liquefaction of gases
A gas possessing a critical temperature above room temperature may be liquefied by increasing the pressure on it. Otherwise, the gas must first be cooled below its critical temperature and then compressed; or, if desired, cooled directly to its boiling point under normal pressure. The methods of cooling are (1) by evaporation under reduced pressure, as in the cascade liquefier; (2) by using the principle of the Joule-Thomson effect (the Linde process); (3) by causing the gas to expand against an external pressure; in doing so the gas does work, thereby cooling itself. This principle is used in the Claude process.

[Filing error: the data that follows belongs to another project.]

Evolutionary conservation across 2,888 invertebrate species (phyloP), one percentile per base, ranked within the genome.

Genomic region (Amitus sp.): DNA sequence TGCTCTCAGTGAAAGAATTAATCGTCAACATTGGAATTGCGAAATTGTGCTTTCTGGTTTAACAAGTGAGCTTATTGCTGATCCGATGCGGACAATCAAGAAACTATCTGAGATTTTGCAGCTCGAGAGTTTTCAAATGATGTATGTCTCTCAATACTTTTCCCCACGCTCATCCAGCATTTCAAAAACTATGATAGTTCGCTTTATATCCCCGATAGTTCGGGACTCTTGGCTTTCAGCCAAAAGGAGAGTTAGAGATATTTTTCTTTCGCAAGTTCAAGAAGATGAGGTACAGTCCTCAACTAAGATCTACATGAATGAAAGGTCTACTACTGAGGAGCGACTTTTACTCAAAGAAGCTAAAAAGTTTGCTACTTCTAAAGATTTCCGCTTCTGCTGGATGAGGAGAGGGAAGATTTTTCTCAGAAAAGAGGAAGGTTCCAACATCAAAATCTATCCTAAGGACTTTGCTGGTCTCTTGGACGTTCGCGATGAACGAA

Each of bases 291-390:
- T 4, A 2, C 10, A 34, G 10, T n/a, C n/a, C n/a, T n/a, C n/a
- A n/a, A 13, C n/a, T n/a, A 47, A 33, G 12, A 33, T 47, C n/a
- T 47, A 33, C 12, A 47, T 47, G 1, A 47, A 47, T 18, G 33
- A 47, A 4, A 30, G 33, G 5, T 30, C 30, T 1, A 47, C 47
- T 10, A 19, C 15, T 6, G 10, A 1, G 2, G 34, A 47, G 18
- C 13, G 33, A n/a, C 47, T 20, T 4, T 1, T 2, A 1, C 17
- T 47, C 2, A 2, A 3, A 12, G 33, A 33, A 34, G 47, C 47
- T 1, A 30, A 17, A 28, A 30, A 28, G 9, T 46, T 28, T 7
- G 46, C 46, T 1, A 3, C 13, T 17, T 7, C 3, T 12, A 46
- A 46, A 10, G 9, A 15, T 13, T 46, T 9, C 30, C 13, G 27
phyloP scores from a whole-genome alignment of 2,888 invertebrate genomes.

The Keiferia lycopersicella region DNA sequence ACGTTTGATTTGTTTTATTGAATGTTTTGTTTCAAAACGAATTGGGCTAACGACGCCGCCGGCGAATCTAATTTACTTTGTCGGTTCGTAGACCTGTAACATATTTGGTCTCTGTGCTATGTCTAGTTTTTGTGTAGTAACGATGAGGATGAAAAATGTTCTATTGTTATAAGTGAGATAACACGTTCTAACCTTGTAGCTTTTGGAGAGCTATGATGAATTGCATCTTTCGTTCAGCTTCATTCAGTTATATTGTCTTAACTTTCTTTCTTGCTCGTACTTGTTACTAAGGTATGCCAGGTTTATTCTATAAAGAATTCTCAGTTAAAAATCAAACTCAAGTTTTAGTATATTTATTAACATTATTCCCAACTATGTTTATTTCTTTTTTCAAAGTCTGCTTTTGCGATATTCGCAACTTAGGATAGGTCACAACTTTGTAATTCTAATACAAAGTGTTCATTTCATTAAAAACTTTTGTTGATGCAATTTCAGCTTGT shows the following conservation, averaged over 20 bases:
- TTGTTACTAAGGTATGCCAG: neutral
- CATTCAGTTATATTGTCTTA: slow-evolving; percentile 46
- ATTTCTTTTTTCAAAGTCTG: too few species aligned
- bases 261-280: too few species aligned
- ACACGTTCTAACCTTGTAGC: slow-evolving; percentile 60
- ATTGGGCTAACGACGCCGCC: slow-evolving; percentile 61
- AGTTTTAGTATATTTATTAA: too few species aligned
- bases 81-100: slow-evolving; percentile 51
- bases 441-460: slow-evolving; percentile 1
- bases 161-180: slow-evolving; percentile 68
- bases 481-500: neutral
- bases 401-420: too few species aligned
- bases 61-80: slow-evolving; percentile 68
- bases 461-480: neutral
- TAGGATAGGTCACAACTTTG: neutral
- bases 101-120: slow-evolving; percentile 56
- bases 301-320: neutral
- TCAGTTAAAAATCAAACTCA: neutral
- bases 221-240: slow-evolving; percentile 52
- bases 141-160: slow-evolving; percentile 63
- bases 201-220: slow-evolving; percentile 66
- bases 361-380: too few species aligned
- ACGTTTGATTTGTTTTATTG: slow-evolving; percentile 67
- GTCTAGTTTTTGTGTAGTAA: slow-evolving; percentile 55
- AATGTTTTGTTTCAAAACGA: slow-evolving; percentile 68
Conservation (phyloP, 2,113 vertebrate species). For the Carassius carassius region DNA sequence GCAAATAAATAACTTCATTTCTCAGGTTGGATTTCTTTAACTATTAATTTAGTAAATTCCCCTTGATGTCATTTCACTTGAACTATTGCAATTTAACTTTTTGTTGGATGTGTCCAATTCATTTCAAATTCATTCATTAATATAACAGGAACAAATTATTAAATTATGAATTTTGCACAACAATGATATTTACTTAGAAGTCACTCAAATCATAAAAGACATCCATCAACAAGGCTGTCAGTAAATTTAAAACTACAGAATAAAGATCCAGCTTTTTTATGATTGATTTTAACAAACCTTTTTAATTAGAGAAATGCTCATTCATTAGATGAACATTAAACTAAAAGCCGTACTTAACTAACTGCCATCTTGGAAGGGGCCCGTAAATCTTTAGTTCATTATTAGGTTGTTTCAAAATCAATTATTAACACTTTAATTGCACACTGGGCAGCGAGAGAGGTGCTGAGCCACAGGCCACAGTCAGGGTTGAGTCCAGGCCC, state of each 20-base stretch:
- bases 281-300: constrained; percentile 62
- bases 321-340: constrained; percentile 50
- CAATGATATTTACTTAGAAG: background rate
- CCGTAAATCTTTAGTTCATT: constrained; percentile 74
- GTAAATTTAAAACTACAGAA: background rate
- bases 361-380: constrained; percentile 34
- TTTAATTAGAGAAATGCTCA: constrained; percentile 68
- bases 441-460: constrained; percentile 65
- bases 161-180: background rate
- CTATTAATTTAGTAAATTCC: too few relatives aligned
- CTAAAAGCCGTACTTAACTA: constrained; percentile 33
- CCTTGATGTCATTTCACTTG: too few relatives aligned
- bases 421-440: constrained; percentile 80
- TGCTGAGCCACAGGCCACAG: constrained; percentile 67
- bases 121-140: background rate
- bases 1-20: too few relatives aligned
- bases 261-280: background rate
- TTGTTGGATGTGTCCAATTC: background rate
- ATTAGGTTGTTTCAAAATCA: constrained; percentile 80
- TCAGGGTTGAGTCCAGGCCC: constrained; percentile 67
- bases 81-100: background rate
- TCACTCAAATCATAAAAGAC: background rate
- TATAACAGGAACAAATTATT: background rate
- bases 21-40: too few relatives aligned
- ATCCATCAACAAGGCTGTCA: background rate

Related categories• HEAT AND THERMODYNAMICS
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